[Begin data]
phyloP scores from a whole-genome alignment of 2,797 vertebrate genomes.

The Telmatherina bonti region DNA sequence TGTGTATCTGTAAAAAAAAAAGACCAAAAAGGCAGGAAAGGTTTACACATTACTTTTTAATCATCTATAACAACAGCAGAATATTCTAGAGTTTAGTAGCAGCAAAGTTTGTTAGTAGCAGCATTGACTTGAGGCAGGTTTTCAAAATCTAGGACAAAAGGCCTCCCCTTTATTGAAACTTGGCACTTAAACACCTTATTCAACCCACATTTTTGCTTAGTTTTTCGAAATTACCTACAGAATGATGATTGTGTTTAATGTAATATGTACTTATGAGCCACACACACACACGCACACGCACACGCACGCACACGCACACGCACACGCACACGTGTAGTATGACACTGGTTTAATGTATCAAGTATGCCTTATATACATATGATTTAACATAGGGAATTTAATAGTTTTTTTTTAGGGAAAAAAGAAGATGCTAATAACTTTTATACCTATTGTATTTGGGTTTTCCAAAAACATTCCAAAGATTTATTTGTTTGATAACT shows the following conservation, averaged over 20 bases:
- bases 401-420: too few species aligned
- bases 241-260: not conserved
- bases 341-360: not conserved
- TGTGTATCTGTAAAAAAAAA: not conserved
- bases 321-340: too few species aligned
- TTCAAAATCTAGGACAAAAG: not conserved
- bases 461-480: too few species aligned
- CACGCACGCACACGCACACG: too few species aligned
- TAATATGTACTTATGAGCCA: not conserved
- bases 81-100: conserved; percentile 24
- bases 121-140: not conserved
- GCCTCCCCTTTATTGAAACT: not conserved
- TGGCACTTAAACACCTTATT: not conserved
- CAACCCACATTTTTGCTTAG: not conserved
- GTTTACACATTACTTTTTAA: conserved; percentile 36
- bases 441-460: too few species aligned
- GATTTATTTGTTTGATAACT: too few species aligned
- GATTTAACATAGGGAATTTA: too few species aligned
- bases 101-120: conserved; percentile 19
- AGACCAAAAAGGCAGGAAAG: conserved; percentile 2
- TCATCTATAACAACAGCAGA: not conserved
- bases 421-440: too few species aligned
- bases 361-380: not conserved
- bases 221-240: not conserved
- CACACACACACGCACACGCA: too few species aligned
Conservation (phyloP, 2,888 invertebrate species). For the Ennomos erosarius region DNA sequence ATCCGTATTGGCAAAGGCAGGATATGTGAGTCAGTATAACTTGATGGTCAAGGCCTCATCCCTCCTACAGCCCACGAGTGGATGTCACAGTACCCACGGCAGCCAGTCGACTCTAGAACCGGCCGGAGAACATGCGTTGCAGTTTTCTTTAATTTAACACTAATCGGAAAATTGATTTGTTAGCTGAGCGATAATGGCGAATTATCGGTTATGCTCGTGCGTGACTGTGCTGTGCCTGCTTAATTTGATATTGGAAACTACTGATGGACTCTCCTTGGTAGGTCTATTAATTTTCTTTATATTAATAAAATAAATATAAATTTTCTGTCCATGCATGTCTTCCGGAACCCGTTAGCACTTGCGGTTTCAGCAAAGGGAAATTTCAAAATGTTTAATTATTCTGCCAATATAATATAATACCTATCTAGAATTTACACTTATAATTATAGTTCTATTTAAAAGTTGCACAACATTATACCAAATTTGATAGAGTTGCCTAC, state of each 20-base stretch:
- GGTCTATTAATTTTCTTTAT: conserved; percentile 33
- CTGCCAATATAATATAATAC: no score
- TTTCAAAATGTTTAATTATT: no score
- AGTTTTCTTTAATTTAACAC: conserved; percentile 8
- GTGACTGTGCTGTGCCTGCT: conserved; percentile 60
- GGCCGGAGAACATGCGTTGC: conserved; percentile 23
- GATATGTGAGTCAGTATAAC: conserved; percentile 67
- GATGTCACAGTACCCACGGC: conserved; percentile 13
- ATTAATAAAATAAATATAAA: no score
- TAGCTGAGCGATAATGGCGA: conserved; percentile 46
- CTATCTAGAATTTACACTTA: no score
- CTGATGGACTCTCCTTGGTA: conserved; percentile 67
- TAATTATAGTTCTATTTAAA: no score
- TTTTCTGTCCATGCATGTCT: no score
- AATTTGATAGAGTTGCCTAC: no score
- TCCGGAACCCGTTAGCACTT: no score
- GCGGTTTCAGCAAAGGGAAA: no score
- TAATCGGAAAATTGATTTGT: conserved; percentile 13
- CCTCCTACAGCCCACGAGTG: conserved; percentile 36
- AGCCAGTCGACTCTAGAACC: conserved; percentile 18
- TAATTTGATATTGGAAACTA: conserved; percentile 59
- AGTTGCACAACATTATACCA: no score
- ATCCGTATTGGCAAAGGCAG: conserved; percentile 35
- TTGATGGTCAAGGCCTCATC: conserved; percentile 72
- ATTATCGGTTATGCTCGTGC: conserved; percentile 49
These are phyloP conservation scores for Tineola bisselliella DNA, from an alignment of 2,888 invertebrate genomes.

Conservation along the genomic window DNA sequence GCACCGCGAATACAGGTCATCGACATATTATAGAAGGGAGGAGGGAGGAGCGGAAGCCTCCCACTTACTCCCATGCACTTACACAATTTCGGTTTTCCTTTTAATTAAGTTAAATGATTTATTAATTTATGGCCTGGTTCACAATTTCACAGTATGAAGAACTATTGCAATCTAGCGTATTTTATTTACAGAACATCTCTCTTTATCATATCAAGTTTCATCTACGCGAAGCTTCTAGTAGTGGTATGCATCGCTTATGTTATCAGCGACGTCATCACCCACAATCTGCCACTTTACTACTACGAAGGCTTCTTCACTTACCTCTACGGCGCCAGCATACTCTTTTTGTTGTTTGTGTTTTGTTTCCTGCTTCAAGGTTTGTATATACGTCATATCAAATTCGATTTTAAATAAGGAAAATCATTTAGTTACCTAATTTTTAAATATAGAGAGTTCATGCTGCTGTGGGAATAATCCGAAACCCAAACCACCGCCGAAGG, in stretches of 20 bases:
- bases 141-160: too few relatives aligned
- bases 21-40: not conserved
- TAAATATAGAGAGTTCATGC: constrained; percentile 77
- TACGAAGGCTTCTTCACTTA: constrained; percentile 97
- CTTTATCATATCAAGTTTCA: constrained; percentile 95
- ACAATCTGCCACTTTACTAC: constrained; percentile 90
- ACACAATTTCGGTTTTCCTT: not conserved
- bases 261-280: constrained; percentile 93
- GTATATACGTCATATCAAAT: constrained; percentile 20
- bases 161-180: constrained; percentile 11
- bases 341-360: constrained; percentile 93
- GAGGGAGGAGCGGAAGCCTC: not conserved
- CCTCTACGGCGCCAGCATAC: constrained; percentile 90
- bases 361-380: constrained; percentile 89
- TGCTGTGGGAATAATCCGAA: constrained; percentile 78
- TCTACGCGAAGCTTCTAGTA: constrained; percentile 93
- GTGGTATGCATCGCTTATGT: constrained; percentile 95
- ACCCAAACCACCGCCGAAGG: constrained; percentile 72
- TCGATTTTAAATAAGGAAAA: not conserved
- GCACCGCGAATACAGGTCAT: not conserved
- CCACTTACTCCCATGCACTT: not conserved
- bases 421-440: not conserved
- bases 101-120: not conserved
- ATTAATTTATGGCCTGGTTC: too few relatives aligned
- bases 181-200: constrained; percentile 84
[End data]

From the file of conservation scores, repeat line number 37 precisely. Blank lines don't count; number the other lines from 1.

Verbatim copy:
- ATTAATAAAATAAATATAAA: no score